Of the sequences obtained from 9 hospitalized children in 2011, 5 (TTa-11-Ph245, 266, 269, 344, and 395) belonged to the same cluster as those from 19 hospitalized children in the Philippines between 2008 and 2009 based on a phylogenetic tree of 5′UTR (Figure 2a). Of the remaining 4 sequences, 2 (TTa-11-Ph224 and 272) formed a distinct lineage together with sequences obtained from 2 adult hospitalized patients (TTaAP-11-Ph121 and 129) and 1 ILI patient (ILI-11-Ph227) in the present study. This lineage also included sequences detected from Senegal, England, and New York. The remaining 2 (TTa-11-Ph250 and 257) belonged to the cluster including previously reported sequences from the United States (TX03), the Philippines (TTa-08-Ph561) and South Africa (SA1354) (Figure 2a).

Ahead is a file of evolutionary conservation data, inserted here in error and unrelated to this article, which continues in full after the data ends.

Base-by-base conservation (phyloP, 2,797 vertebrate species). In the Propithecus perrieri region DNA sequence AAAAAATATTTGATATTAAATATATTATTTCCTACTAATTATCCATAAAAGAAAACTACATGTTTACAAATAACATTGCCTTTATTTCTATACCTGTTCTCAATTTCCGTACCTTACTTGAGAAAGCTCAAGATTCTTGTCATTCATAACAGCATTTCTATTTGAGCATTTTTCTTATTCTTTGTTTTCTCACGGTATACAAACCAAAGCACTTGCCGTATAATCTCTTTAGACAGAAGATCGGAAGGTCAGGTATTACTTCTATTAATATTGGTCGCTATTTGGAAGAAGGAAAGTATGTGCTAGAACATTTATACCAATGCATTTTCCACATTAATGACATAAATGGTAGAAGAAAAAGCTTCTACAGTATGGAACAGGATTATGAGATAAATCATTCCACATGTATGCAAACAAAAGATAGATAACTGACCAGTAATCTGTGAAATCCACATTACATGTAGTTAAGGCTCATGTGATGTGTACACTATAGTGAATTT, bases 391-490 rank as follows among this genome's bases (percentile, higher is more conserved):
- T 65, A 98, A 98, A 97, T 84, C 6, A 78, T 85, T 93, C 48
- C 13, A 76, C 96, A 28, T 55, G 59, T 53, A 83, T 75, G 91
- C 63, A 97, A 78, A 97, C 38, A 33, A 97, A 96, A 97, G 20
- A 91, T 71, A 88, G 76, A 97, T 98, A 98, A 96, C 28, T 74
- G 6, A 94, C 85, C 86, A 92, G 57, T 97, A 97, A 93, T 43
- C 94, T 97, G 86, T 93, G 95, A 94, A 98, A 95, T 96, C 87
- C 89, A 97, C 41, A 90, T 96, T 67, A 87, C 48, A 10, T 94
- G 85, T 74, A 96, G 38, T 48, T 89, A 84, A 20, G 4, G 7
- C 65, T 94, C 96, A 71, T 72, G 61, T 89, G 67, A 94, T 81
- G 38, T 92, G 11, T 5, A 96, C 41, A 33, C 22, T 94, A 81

Among 12 patients who were positive for EV68 in respiratory specimens collected in 2011 (9 from the childhood pneumonia study, 2 from the adult pneumonia study, and 1 from the ILI study), VP1 sequences were amplified only for 7 samples from childhood pneumonia study. On the phylogenetic tree based on VP1 sequences, 5 out of 7 sequences detected in 2011 were in the same lineage; lineage 2, along with sequences detected from the Philippines in 2008 (TTa-08-Ph343, 451, 513, 519, 560, 597, and 608), Yamagata; Japan in 2010, the Netherlands in 2009 and 2010, and England in 2009 (Figure 2b). Lineage 2 included a branch that was exclusively consisted of sequences from the Philippines, which included 7 out of 8 strains in 2008 and 5 out of 7 strains in 2011. The sequences in this branch had high homologies of 97.4–99.9% and formed a clearly distinct cluster from other sequences in lineage 2, with high bootstrap value of 82 at the node. Within lineage 2, none of the strains detected in the Philippines had more than 98.5% homology with EV68 sequences reported from other countries.